Crime

Girl who found mother dead in North Hills apartment testifies

Travion Devonte Smith, alongside of defense attorney Phoebe Dee, listens to testimony from Claudia White, a former neighbor of Smith's, in a Wake County courtroom after a recess in Raleigh on Feb. 17, 2016. Smith is charged in connection of the murder of Melissa Huggins-Jones at her apartment in the North Hills area in May 2013.
Travion Devonte Smith, alongside of defense attorney Phoebe Dee, listens to testimony from Claudia White, a former neighbor of Smith's, in a Wake County courtroom after a recess in Raleigh on Feb. 17, 2016. Smith is charged in connection of the murder of Melissa Huggins-Jones at her apartment in the North Hills area in May 2013. jhknight@newsobserver.com

Hannah Olivia Jones, the girl who found her mother dead in a North Hills apartment in May 2013, told jurors on Wednesday some of what she remembered from that day, when she walked in on a scene that forever changed her life.

Hannah, now 11, was composed for most of her testimony until she was asked by prosecutors what she missed about her mother, Melissa Huggins-Jones.

Hannah started to speak, then emotion choked her words. She was able to get out how much she enjoyed walks with her mother, before her emotions overwhelmed her again.

Hannah took the witness stand the day after Travion Devonte Smith, 23, was convicted of murdering her mother. As jurors heard evidence for and against the death penalty from prosecutors and defense attorneys, she responded to questions about why she might not have heard lots of commotion on the night the violence occurred.

Prosecutors contend that Smith and Ronald Lee Anthony took turns bludgeoning Huggins-Jones to death. She suffered 18 blows, and Smith told investigators in an interrogation before his arrest that he heard the victim release a “horrifying scream” that reminded him of a horror movie.

Hannah said she always slept with a fan on in her room.

She recounted finding her mother on the morning of May 14, 2013, before she went outside the apartment, barefooted, crying and still dressed in her pajamas.

“She wasn’t alive,” Hannah recalled.

A carpenter who was sweeping up at a nearby construction site early that morning encountered Hannah at the edge of the construction site, clasping the fence with her tiny hands.

The worker then collected her hand in his and walked with her back to the second-story apartment, where prosecutors say Smith and Anthony had climbed after pulling themselves over a balcony railing.

After emergency crews arrived at the apartment where Hannah and her mother had recently moved, one of the responders tried to distract her. The girl drew a heart on EKG paper and wrote her mom’s name on the left side of the heart and her name on the right side. It was her way of keeping her mother close to her heart.

Defense attorneys said late Wednesday that they hoped to finish with their last witness on Thursday. They then asked for time to prepare the mitigating factors they would like the jury to consider as they weigh whether Smith should get a death sentence or life in prison without possibility for parole.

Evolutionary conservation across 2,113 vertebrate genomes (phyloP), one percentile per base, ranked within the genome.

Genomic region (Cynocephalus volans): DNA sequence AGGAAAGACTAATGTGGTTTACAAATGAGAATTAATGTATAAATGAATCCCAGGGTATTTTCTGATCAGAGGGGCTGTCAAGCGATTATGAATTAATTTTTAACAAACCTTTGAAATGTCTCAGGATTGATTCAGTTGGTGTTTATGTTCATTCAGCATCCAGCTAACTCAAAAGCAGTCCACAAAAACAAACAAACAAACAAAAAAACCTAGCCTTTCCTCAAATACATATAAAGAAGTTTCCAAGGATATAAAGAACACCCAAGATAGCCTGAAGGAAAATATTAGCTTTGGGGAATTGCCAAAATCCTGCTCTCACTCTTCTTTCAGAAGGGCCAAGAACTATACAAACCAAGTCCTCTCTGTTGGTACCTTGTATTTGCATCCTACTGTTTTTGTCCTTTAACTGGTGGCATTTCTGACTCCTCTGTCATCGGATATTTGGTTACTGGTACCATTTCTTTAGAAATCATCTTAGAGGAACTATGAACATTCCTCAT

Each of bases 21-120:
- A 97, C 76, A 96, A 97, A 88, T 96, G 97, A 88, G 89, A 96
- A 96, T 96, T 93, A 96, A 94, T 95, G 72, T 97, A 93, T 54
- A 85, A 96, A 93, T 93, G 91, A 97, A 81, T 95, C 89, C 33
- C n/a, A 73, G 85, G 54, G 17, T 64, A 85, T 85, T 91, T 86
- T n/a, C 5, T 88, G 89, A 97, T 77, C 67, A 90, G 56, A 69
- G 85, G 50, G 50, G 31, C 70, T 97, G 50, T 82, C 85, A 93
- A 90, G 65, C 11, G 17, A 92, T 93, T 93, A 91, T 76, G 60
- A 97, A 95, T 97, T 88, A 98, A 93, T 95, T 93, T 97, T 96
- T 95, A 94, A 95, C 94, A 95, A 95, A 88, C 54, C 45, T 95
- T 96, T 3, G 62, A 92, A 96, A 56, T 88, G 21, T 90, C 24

Two of Smith’s three brothers and other family members who took the stand for the defense described Smith’s troubled early years.

Smith’s mother, who struggled with substance abuse issues, told the jury that she gave her four sons to her parents to raise. She also said that child protective services had been involved with their lives, too.

Family and a neighbor recalled Smith’s mother disappearing for days at a time when Smith was young, leaving him and a brother, no more than two years older, to fend for themselves in an unstable environment. The boys often were hungry and there was no food for them. Their mother sometimes had food, but did not share it with them. She also had put beer and alcohol in baby bottles for the younger boys when they were toddlers so they would go to sleep and not be underfoot.

At one point, a welfare services worker found the boys inside a home where the heat had been turned off and the only source of warmth was an oven that was left open to warm the home.

Eventually Smith’s brother Aaron, who is closest in age to him, was sent to live with his paternal grandmother. The boys had different fathers. Aaron went into the Marines several days after graduating from high school, did a four-year stint and then went to college in Florida. He now is married, has a 6-year-old child and is continuing his education.

Defense attorneys called an older brother, too, who recalled seeing Travion as a young boy in need of clothes and food.

The older brother, who lived with their paternal grandparents, also went into the armed services to improve his opportunities for getting an education and a career.

Prosecutors asked both brothers whether they had tried to advise Travion to follow a similar path. They both said they had and acknowledged that if he had asked them for help along the way, they would have done what they could for him.

Anne Blythe: 919-836-4948, @AnneBlythe1

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